Category Archives: MICROSOFT


Windows Store App Publishing Platform
Lead UX designer for the first public release of the Windows 8 App Store publishing platform. Responsible for re-architecting the App onboarding process and key app workflow publishing pages.


Through multiple product release cycles, I successfully leveled up the App onboarding workflow pages throughout the platform.


The Solution — From the App Store portal a developer could communicate with the customer by allowing a customer to send a private message to the customer would reduce the poor reviews and increase app quality from customer feedback.


The Insights
From my own experience publishing Oscar’s Adventure as an early prototype app, I received a few negative comments and would have liked to be able to respond to customer feedback.

· Reduce the amount of negative app feedback shown in the app store.
· Reduce the perception of poor Windows App Store becoming a bug triage location.

The concept

Ratings and reviews allow the customer the ability to communicate directly with the developer and get real-time customer feedback.


Problem Statement — The Windows App shell/SDK (tech stack) was still in early development causing Apps to crash which wasn’t necessarily the developer’s fault. App crashes were hard to test in the production world which started to cause customers to write public feedback through the ratings and reviews.


Due to the number of images and time I could spend on the application, I orchestrated an advertising partnership with where I had full access to their entire illustration library. In exchange, I gave them splash screen advertising throughout each game transition. This was a significant business deal and it was a win/win for both parties.


While working on the App developer publishing platform, I was curious to publish my own Windows App and better understand the customer pain points. I reached out to a developer and we agreed to build “Oscar’s Adventure,” a children’s learning app for ages 3-6 years old. We successfully designed, built, and published the app in less than a month. Going through the process helped me to understand the customer journey to help influence product decisions since I was a customer too.

OSCAR SKETCHES – Some early concept sketches of Oscar the Otter to the final .svg variations.


When I was on the Windows Experience Design Research Team (XDR) the design team was on a mission to reimage every customer touchpoint digitally for the Windows OS and Web Apps. Part of the team’s responsibility was to introduce the Windows 8 Design Principles and Metro Design Language as the foundational building blocks to modernize the system patterns which I was able to leverage the UI Kit library elements for the Windows Developer Platform.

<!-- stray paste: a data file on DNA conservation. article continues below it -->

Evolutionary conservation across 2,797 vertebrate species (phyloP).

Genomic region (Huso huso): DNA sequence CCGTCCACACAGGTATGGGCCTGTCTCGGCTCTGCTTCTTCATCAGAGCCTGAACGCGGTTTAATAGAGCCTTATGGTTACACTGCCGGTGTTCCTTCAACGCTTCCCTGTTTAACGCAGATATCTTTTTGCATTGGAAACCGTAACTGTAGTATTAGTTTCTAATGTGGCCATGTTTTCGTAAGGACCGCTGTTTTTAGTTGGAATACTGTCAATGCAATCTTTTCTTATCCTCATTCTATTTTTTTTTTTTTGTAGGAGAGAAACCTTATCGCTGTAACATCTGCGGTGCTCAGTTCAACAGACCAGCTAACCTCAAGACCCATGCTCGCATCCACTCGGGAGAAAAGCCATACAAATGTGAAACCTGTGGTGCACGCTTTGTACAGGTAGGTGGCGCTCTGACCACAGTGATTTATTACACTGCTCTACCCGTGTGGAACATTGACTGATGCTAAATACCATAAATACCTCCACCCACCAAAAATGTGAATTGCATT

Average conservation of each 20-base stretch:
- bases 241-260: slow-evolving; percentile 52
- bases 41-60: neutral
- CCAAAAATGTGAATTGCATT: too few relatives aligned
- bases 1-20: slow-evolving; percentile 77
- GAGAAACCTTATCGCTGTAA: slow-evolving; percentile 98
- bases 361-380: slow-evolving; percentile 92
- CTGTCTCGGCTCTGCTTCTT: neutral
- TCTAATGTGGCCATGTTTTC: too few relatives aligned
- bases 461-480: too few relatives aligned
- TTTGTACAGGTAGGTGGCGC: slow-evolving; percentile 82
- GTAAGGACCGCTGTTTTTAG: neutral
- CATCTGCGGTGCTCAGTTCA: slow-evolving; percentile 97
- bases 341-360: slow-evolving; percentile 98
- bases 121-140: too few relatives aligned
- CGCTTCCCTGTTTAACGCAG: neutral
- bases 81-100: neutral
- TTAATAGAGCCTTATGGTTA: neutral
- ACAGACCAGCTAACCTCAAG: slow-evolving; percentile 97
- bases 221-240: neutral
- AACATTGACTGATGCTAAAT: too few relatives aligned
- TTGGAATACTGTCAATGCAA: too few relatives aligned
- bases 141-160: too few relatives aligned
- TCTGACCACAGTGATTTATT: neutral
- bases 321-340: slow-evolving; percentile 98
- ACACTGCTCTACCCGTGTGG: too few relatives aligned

The Beginning – Design Challenge
When I joined the Windows Store Dev Portal I was presented with a PowerPoint concept deck from a product manager from the India Development Center (IDC) showing the dashboard. I spent the next few years art directing and influencing product decisions while working remotely.


The Vision
Through consolidation, MS has the opportunity to greatly increase the One Store marketplace by supporting a variety of technology platforms. A newly re-imaged App dev center could onboard Windows XAML Apps, Xbox, Win32, Web Apps, and Android through a unified ingestion pipeline.

The Insights
Apple was leading by great design and the Windows organization was feeling the pressure to capture back the cool kids.


Sharing memories and photos was essential to the Windows 8 suite of products.  This was the first responsive app that spanned across the OS client, Web Apps, and Mobile before responsive became a buzzword. My solution was a film-strip using the glass UI framework which sampled a bit of the image for the ambient background color.

THE OPPORTUNITY – I was tasked to redesign the Windows 7/8 photo viewer (seen below) and create a consistent UI experience across multiple product form factors. The client UI controls didn’t make it clear to users how the UI controls functioned. If a user clicks the photo icon it would start an image slideshow.

THE SCOPE – To design a consistent photo viewing experience across the Windows file client, Messenger (client),, 3rd party API (Facebook), and the iPhone Messenger app. The iPhone app was one of the first (tented) Apple apps developed by Microsoft that I spearheaded.

SHOWCASED – The product was showcased at the annual Microsoft company meeting.

BING SEARCH ADOPTIONSoon after the slideshow launched, the Bing team adopted this UI model using limited feature set.

PRESS – Publicity after the launch.